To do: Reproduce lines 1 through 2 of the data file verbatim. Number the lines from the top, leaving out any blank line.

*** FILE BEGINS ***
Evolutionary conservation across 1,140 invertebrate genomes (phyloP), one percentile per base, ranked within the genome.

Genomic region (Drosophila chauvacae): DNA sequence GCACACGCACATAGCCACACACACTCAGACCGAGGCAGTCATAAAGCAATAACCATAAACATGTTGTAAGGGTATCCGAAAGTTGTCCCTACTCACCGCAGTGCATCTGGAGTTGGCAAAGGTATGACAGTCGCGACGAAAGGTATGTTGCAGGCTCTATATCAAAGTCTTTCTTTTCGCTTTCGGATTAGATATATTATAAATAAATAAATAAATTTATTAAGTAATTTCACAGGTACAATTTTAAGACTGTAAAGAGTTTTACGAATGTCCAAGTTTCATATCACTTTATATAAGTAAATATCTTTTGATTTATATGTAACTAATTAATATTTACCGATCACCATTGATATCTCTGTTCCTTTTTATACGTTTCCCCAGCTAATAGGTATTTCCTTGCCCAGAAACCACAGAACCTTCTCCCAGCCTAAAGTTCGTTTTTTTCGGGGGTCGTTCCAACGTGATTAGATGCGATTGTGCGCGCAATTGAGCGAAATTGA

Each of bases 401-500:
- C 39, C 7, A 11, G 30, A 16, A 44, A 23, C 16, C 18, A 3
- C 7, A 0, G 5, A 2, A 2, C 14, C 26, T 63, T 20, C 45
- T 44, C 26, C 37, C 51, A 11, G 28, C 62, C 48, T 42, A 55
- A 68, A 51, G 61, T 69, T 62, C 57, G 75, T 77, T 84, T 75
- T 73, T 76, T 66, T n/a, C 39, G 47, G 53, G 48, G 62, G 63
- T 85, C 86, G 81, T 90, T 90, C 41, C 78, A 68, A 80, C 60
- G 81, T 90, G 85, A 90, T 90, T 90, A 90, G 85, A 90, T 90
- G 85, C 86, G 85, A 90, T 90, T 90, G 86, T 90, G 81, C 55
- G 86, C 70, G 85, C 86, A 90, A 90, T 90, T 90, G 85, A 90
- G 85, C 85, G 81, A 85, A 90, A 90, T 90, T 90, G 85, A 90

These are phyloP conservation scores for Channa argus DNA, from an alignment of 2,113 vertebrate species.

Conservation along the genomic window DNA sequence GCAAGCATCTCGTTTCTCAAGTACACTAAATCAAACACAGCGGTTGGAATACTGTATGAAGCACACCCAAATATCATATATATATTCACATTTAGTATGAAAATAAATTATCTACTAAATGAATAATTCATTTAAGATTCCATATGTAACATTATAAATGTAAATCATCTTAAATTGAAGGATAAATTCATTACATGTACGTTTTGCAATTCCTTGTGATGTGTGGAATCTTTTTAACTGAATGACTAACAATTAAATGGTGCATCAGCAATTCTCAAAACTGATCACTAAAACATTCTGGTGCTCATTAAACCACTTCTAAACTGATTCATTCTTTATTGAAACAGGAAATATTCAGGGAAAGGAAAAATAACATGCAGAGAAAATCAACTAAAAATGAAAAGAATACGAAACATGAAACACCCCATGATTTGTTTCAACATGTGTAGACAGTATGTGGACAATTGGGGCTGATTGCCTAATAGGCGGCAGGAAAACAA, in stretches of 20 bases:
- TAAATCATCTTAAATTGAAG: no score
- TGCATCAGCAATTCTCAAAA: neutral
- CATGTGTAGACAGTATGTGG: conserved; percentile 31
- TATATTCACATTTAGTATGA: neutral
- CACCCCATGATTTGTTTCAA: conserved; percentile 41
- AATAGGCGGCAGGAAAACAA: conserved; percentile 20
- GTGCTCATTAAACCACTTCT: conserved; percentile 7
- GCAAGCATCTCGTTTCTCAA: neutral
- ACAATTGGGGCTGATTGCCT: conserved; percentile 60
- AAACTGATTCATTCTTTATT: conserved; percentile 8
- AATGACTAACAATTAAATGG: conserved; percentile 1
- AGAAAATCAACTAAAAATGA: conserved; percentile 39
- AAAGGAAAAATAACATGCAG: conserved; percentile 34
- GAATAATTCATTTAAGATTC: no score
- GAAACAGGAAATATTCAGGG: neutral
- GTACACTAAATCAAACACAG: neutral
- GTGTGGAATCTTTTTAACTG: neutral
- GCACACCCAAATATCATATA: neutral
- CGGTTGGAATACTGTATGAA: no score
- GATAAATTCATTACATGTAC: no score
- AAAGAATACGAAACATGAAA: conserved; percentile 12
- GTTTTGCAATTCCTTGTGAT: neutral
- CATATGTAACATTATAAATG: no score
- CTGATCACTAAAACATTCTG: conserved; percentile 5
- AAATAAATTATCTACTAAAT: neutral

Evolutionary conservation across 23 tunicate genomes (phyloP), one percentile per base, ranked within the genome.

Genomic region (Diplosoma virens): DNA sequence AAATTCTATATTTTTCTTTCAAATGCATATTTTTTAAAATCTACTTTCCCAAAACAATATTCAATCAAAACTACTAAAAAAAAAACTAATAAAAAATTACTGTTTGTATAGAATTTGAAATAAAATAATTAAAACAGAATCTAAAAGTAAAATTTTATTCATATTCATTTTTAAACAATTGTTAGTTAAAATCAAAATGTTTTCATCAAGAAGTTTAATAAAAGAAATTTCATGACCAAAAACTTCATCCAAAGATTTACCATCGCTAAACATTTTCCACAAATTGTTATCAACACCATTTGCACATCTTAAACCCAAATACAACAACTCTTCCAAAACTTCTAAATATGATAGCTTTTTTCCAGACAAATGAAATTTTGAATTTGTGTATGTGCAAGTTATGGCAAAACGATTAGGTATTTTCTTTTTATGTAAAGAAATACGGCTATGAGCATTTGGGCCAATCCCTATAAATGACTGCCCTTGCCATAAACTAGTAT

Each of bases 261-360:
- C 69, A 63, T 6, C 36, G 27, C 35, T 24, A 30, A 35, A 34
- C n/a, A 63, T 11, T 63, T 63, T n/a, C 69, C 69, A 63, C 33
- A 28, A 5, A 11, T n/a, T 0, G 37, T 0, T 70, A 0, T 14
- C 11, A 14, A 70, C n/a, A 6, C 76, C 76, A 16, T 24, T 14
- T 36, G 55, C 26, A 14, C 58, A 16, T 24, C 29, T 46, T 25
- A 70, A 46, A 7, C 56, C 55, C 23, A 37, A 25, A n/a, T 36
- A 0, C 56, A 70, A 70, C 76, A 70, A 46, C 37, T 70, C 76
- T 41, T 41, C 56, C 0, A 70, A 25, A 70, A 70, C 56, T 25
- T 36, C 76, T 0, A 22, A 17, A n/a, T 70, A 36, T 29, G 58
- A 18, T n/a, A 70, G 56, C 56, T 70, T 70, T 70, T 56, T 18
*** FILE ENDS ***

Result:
Evolutionary conservation across 1,140 invertebrate genomes (phyloP), one percentile per base, ranked within the genome.

Genomic region (Drosophila chauvacae): DNA sequence GCACACGCACATAGCCACACACACTCAGACCGAGGCAGTCATAAAGCAATAACCATAAACATGTTGTAAGGGTATCCGAAAGTTGTCCCTACTCACCGCAGTGCATCTGGAGTTGGCAAAGGTATGACAGTCGCGACGAAAGGTATGTTGCAGGCTCTATATCAAAGTCTTTCTTTTCGCTTTCGGATTAGATATATTATAAATAAATAAATAAATTTATTAAGTAATTTCACAGGTACAATTTTAAGACTGTAAAGAGTTTTACGAATGTCCAAGTTTCATATCACTTTATATAAGTAAATATCTTTTGATTTATATGTAACTAATTAATATTTACCGATCACCATTGATATCTCTGTTCCTTTTTATACGTTTCCCCAGCTAATAGGTATTTCCTTGCCCAGAAACCACAGAACCTTCTCCCAGCCTAAAGTTCGTTTTTTTCGGGGGTCGTTCCAACGTGATTAGATGCGATTGTGCGCGCAATTGAGCGAAATTGA